Withstanding the test of elevated interest rates, the U.S. economy demonstrated its mettle, registering a 2% annual growth rate from January through March.
This growth narrative, supported by the most vigorous consumer spending witnessed in nearly two years, contributes a new chapter to the American economic story.
Decoding the upgraded growth estimate of U.S. economy
The latest figures from the Commerce Department provide an optimistic revision to the first-quarter growth, adjusting it upwards from the earlier estimated 1.3% annual rate.
Despite this upgrade, the performance paints a slower picture compared to the 2.6% and 3.2% growth rates from the last two quarters of 2022.
This deceleration is largely attributed to the Federal Reserve’s relentless endeavors to keep inflation in check through successive interest rate hikes initiated in early 2022.
However, the GDP numbers provide a telling story of resilience. Consumer spending, a critical driver representing approximately 70% of the economy, soared at a 4.2% annual rate in the first quarter.
This was the highest since the second quarter of 2021. The first quarter also saw a substantial increase in petroleum and other exports, further bolstering the growth estimate.
Despite a reduction in business inventories negatively affecting the quarter’s growth rate, the economy demonstrated decent expansion.
Weathering the inflation storm
The Federal Reserve has increased its benchmark interest rate ten times since March 2022 to combat inflation, which soared to a high of 9.1% last year but has now slowed to 4%.
This has triggered higher costs for mortgages, auto loans, credit cards, and business borrowing, leading to widespread predictions of an imminent economic downturn.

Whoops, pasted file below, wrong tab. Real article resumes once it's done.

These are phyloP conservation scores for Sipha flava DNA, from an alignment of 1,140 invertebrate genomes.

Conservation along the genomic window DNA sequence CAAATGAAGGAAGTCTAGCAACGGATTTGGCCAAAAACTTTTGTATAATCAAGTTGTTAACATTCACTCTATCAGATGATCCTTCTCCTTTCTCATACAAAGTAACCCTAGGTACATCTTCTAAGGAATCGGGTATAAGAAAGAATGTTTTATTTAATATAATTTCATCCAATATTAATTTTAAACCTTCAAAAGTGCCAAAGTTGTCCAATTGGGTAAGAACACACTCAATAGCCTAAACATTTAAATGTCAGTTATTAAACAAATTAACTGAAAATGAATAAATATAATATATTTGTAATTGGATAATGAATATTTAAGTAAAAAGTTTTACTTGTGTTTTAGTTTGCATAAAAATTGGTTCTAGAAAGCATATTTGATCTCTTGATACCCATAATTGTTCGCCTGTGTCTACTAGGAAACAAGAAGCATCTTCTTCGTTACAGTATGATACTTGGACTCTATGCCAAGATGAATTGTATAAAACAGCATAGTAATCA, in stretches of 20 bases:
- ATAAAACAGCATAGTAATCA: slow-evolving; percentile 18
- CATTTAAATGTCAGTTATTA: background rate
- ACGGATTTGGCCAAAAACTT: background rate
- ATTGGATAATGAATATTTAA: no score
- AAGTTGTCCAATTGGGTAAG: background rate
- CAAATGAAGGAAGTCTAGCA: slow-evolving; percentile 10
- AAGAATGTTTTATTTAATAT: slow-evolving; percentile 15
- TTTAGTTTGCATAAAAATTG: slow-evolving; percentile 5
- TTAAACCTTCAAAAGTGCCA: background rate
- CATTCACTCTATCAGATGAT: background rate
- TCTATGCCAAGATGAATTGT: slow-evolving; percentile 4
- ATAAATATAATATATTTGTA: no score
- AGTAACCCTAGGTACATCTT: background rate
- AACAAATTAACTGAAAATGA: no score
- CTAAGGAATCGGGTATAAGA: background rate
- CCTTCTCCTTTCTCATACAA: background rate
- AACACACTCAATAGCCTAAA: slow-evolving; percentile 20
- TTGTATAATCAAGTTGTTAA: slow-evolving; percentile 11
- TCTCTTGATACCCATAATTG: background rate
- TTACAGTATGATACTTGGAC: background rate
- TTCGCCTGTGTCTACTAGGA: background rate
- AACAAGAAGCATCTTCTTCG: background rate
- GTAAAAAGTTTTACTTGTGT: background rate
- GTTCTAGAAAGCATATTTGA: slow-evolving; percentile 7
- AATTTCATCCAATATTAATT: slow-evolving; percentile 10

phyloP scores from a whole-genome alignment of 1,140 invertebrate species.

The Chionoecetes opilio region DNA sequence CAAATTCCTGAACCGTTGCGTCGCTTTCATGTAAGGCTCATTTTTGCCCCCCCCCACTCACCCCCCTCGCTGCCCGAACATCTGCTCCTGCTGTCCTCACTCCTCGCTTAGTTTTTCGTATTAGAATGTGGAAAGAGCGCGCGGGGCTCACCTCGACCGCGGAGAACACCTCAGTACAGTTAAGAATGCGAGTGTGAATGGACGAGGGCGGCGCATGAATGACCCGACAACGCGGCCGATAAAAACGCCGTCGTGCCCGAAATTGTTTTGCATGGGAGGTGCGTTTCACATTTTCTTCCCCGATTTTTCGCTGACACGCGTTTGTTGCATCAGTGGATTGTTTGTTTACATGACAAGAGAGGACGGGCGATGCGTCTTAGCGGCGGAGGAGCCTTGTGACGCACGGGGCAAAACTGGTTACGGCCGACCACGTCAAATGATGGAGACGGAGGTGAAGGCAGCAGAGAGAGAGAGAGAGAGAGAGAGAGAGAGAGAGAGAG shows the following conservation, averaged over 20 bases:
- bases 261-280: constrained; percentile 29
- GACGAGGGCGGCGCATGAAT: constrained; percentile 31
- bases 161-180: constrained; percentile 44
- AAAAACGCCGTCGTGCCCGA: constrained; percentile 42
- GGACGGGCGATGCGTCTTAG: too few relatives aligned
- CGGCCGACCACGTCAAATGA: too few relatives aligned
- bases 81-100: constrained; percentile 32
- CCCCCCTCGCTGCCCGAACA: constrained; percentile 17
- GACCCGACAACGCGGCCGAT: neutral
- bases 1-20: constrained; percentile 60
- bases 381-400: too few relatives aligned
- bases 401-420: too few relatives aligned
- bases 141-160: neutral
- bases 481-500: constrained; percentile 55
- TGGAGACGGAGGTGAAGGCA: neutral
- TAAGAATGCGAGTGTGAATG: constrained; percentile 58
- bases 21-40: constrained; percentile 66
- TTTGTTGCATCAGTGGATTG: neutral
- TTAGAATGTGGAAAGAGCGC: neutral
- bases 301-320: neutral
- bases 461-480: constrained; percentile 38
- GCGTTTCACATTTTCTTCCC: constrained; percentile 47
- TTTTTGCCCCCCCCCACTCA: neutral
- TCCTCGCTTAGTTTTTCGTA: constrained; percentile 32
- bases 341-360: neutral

The American economy, however, has shown surprising tenacity. In spite of inflationary pressures and rising borrowing costs, retail sales saw an increase.
Other indicators like new home sales and orders for long-lasting manufactured goods also experienced gains. The job market too remains robust, with an average of 314,000 jobs added per month this year, and the unemployment rate at a near half-century low of 3.7%.
For the current quarter, April through June, the economy is expected to slow down further but continues to demonstrate growth. Forecasts by FactSet predict an annual growth rate of 1%.
The bigger picture
This stronger-than-anticipated growth in the first quarter, as reported by the Commerce Department, defies recessionary fears.
Consumer spending, measured by personal consumption expenditures, saw a surge of 4.2%, the highest quarterly pace since the second quarter of 2021. Exports, too, saw a rise of 7.8% after a decline in the last quarter of 2022.
However, it’s not all smooth sailing, and risks remain. Despite the resilient economy, the potential for a recession cannot be entirely ruled out. Federal Reserve’s continuing rate hikes aim to temper an economy that was generating record inflation levels in the summer of 2022.
The labor market, a specific concern for the Fed, sees roughly 1.7 open positions for every available worker, leading to upward pressure on wages that generally have not kept pace with inflation.
The revised GDP numbers paint a picture of an economy resilient in the face of challenges and resistant to predictions of recession. As we move forward, all eyes will remain on the continued impacts of interest rate hikes and inflation on the economy’s performance.